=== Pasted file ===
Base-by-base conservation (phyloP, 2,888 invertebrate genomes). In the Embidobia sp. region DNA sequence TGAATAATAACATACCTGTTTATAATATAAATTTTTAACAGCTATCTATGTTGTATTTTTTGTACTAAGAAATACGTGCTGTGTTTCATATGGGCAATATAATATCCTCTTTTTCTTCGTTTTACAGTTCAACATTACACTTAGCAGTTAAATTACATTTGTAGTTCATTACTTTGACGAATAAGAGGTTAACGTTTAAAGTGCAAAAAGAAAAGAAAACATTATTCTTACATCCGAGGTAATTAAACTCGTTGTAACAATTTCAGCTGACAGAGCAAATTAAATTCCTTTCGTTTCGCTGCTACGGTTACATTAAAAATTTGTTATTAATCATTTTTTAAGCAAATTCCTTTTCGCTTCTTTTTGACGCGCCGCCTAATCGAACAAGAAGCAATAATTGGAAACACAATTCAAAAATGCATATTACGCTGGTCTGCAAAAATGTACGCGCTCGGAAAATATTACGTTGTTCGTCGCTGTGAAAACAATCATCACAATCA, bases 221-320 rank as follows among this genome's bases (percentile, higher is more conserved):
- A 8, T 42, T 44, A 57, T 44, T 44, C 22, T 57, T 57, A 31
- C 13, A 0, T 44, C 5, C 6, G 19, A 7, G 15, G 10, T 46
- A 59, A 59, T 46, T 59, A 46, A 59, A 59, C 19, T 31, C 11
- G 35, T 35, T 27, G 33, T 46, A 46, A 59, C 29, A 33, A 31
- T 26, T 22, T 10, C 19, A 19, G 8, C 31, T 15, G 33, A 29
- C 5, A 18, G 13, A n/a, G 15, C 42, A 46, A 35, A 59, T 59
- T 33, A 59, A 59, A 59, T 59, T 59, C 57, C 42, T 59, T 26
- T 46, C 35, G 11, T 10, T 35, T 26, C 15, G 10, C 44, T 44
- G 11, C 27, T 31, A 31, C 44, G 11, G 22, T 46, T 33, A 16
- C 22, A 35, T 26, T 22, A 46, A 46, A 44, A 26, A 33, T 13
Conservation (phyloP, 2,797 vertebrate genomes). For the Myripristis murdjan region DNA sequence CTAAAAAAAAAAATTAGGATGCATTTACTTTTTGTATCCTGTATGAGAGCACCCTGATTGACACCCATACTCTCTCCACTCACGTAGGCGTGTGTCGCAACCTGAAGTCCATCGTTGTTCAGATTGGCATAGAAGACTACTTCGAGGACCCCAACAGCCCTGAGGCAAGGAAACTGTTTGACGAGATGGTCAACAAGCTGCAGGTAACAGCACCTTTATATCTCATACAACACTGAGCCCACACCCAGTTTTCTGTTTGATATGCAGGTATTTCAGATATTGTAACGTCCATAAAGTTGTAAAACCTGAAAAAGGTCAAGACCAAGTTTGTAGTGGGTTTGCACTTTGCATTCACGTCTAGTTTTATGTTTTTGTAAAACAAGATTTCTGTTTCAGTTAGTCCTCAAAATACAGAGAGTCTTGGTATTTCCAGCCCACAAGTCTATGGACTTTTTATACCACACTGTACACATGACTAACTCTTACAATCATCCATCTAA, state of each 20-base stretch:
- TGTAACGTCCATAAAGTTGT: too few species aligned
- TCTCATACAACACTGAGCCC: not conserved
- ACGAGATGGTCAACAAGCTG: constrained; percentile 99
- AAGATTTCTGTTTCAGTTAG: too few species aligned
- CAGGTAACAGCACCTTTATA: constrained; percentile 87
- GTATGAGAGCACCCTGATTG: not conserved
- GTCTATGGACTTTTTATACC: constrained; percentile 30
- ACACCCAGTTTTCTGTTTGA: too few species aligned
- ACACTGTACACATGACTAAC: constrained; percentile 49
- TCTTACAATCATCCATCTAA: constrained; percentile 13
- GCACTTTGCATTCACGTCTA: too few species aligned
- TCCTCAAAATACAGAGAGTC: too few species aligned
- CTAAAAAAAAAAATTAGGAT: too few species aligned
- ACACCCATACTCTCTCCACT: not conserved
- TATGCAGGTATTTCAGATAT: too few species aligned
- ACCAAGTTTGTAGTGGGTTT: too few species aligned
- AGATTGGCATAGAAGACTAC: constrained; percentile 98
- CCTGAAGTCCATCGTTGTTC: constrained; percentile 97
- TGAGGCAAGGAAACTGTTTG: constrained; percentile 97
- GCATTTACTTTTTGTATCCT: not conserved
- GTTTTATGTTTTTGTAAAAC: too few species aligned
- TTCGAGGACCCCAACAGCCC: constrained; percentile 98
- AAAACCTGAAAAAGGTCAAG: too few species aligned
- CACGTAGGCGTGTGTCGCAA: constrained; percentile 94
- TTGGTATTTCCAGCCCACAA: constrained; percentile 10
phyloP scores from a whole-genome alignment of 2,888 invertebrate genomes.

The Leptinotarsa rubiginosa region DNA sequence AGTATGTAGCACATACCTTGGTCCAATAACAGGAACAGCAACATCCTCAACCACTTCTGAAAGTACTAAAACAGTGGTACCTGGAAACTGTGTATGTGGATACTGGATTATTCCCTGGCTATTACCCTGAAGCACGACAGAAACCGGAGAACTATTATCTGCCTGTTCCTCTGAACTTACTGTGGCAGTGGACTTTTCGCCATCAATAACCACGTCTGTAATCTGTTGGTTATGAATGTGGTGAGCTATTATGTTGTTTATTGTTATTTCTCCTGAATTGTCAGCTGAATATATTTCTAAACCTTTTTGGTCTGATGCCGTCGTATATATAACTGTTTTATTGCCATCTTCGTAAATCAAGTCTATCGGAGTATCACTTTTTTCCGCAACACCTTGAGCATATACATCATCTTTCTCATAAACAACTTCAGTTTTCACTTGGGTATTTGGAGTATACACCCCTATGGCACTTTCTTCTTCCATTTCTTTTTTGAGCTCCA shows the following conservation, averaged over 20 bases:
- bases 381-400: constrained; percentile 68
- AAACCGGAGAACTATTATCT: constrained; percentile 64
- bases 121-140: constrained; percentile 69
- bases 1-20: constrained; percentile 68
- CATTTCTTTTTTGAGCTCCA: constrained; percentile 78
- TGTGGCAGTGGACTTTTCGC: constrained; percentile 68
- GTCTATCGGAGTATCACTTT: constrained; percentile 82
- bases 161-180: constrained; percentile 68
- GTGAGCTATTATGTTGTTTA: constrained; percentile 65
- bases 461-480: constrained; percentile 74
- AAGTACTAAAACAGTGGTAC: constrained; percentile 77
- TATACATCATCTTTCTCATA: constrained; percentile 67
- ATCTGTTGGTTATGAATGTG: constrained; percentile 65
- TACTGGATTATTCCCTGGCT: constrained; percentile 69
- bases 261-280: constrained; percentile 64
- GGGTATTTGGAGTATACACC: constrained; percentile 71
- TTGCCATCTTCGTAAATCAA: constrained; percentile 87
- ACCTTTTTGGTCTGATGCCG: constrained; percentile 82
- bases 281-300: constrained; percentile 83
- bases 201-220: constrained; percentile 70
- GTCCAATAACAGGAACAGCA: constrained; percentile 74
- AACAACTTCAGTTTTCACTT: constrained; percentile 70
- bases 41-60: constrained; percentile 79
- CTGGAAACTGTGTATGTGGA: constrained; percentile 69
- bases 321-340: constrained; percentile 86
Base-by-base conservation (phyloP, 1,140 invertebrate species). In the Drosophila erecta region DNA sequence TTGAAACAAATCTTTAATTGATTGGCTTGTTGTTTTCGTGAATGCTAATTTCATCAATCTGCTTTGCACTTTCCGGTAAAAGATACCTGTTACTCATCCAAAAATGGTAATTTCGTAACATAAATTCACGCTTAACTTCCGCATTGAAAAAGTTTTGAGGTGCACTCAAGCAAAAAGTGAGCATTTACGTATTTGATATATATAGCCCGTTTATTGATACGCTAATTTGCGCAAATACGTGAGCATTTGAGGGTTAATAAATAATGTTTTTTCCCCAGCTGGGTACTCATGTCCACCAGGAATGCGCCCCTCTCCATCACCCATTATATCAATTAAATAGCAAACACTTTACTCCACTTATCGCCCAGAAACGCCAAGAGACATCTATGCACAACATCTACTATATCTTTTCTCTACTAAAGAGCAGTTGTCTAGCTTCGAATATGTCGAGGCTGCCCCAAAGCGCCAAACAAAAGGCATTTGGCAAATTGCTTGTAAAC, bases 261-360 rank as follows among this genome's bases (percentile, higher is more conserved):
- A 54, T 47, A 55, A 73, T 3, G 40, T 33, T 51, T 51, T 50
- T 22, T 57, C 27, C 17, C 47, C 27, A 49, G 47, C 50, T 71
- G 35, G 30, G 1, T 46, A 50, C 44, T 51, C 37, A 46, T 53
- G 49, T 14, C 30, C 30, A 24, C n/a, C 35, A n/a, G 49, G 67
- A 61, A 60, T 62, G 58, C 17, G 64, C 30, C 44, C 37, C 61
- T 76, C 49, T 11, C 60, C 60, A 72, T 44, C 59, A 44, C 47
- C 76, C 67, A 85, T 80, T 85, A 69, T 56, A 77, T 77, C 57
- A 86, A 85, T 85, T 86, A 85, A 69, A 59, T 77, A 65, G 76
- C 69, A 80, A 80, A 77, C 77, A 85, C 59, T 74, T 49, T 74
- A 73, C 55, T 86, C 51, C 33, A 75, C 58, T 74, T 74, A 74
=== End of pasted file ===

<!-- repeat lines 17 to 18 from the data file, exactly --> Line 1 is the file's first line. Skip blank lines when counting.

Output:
- CAGGTAACAGCACCTTTATA: constrained; percentile 87
- GTATGAGAGCACCCTGATTG: not conserved